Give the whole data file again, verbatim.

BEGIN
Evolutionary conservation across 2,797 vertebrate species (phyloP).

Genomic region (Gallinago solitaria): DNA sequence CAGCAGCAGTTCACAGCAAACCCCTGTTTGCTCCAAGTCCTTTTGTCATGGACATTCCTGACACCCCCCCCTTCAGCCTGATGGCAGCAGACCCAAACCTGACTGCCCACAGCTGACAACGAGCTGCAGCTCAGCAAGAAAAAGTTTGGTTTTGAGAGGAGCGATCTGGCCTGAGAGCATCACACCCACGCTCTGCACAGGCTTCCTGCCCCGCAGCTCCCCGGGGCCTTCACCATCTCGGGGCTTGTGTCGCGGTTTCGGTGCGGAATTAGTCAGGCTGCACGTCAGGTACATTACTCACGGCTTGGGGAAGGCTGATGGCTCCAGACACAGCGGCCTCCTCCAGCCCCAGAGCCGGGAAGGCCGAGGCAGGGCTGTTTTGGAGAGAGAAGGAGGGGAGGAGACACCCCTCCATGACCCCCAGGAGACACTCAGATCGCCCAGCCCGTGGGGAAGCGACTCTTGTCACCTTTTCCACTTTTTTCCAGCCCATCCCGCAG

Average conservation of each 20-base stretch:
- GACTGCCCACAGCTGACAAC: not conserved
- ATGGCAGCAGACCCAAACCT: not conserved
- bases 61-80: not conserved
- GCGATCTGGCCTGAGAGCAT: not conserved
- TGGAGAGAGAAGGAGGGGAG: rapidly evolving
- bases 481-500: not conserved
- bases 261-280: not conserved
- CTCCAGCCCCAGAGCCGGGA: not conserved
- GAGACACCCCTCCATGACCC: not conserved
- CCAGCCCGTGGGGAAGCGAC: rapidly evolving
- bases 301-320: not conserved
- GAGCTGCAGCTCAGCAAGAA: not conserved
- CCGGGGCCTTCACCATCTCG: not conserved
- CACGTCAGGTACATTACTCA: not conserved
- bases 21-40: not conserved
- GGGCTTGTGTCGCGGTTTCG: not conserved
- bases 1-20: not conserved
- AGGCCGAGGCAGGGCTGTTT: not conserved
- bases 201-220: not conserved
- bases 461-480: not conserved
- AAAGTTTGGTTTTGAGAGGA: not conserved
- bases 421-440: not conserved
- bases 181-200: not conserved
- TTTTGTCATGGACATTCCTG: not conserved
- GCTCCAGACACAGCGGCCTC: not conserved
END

Evolutionary conservation across 2,797 vertebrate species (phyloP).

Genomic region (Gallinago solitaria): DNA sequence CAGCAGCAGTTCACAGCAAACCCCTGTTTGCTCCAAGTCCTTTTGTCATGGACATTCCTGACACCCCCCCCTTCAGCCTGATGGCAGCAGACCCAAACCTGACTGCCCACAGCTGACAACGAGCTGCAGCTCAGCAAGAAAAAGTTTGGTTTTGAGAGGAGCGATCTGGCCTGAGAGCATCACACCCACGCTCTGCACAGGCTTCCTGCCCCGCAGCTCCCCGGGGCCTTCACCATCTCGGGGCTTGTGTCGCGGTTTCGGTGCGGAATTAGTCAGGCTGCACGTCAGGTACATTACTCACGGCTTGGGGAAGGCTGATGGCTCCAGACACAGCGGCCTCCTCCAGCCCCAGAGCCGGGAAGGCCGAGGCAGGGCTGTTTTGGAGAGAGAAGGAGGGGAGGAGACACCCCTCCATGACCCCCAGGAGACACTCAGATCGCCCAGCCCGTGGGGAAGCGACTCTTGTCACCTTTTCCACTTTTTTCCAGCCCATCCCGCAG

Average conservation of each 20-base stretch:
- GACTGCCCACAGCTGACAAC: not conserved
- ATGGCAGCAGACCCAAACCT: not conserved
- bases 61-80: not conserved
- GCGATCTGGCCTGAGAGCAT: not conserved
- TGGAGAGAGAAGGAGGGGAG: rapidly evolving
- bases 481-500: not conserved
- bases 261-280: not conserved
- CTCCAGCCCCAGAGCCGGGA: not conserved
- GAGACACCCCTCCATGACCC: not conserved
- CCAGCCCGTGGGGAAGCGAC: rapidly evolving
- bases 301-320: not conserved
- GAGCTGCAGCTCAGCAAGAA: not conserved
- CCGGGGCCTTCACCATCTCG: not conserved
- CACGTCAGGTACATTACTCA: not conserved
- bases 21-40: not conserved
- GGGCTTGTGTCGCGGTTTCG: not conserved
- bases 1-20: not conserved
- AGGCCGAGGCAGGGCTGTTT: not conserved
- bases 201-220: not conserved
- bases 461-480: not conserved
- AAAGTTTGGTTTTGAGAGGA: not conserved
- bases 421-440: not conserved
- bases 181-200: not conserved
- TTTTGTCATGGACATTCCTG: not conserved
- GCTCCAGACACAGCGGCCTC: not conserved